Tourist takes dangerously close selfie next to bison in Yellowstone National Park

The video, shot in the park's Biscuit Basin, shows the bison lying down on the ground as the woman stands inches away from its face, smiling at her camera.

A video shot on May 20 shows a woman taking a picture of herself standing dangerously close to a bison in Yellowstone National Park in Wyoming.

The incident occurred in Biscuit Basin. The video shows the bison lying on the ground as the woman stands inches away from its face, smiling at her camera.

The person who shot the video noted their concern about the situation.

"We felt horrible for the bison," the photographer, who didn't want to give their name, told Storyful. "We knew if it just inadvertently stood up, she would be gored, and it would most likely have to be euthanized through no fault of its own."

Bison incidents at Yellowstone National Park

A number of incidents of tourists coming dangerously close to bison have occurred in the park.

On the same day as the incident in Biscuit Basin, another woman was nearly gored by a bison as she was having her picture taken near the animal.

Two other park tourists looking for a photo opp came too close to bison on May 8. One of the men stood about two feet away from a bison’s face while the other took a picture.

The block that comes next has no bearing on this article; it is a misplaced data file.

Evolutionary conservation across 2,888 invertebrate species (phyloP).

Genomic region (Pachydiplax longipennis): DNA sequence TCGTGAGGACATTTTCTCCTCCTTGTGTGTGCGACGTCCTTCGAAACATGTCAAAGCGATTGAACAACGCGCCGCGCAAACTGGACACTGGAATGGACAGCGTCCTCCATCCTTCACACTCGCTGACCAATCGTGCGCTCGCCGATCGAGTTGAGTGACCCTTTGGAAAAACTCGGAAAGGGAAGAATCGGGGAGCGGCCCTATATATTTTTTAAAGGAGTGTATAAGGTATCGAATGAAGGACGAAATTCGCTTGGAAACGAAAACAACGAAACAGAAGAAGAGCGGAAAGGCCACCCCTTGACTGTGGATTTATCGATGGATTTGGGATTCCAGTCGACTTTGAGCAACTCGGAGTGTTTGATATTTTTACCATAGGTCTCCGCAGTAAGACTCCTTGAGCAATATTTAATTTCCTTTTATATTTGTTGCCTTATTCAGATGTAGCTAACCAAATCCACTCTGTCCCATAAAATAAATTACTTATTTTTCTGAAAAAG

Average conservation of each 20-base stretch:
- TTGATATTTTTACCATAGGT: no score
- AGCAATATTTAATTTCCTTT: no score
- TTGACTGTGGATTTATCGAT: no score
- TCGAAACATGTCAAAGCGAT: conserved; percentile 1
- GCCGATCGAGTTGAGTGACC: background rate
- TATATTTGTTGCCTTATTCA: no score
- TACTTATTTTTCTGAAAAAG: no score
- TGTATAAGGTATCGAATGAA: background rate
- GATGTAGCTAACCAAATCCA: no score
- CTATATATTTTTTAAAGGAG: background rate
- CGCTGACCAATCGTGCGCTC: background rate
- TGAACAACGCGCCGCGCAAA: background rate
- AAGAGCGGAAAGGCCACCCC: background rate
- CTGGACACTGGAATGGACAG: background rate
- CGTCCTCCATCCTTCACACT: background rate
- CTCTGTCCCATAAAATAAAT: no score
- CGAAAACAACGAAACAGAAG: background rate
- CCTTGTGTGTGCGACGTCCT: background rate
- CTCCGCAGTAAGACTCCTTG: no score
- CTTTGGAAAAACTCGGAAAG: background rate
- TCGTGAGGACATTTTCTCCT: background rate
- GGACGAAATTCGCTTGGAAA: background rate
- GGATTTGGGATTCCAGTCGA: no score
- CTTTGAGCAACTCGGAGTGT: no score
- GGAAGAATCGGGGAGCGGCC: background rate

In another video shot on Aug. 8, 2022, two tourists were seen standing on the side of the road as they filmed two bison butting heads in the middle of the road.

Another park tourist came too close to a bison on April 27, 2022. The man walked up to the animal, which then turned around and charged at the man.

Guidance on how to stay safe around bison

The National Park Service cautions park visitors from approaching wildlife, especially bison. According to the NPS, bison have injured more people in Yellowstone than any other animal.

They said bison are unpredictable and provided the following guidelines for park visitors:

  • Always stand at least 25 yards away from bison, as they can run three times faster than humans.
  • Give bison space when they are near a campsite, trail, boardwalk, parking lot or in a developed area. If need be, turn around and go the other way to avoid interacting with a wild animal in close proximity. 
  • Approaching bison threatens them, and they may respond by bluff charging, head bobbing, pawing, bellowing or snorting. These are warning signs that you are too close and that a charge is imminent.
  • Do not stand your ground. Immediately walk or run away from the animal. Spray bear spray as you are moving away if the animal follows you.

Even when tourists may try to help bison in certain situations, the outcome can be dangerous for the animal.


For more information on wildlife safety in Yellowstone National Park, visit the NPS website.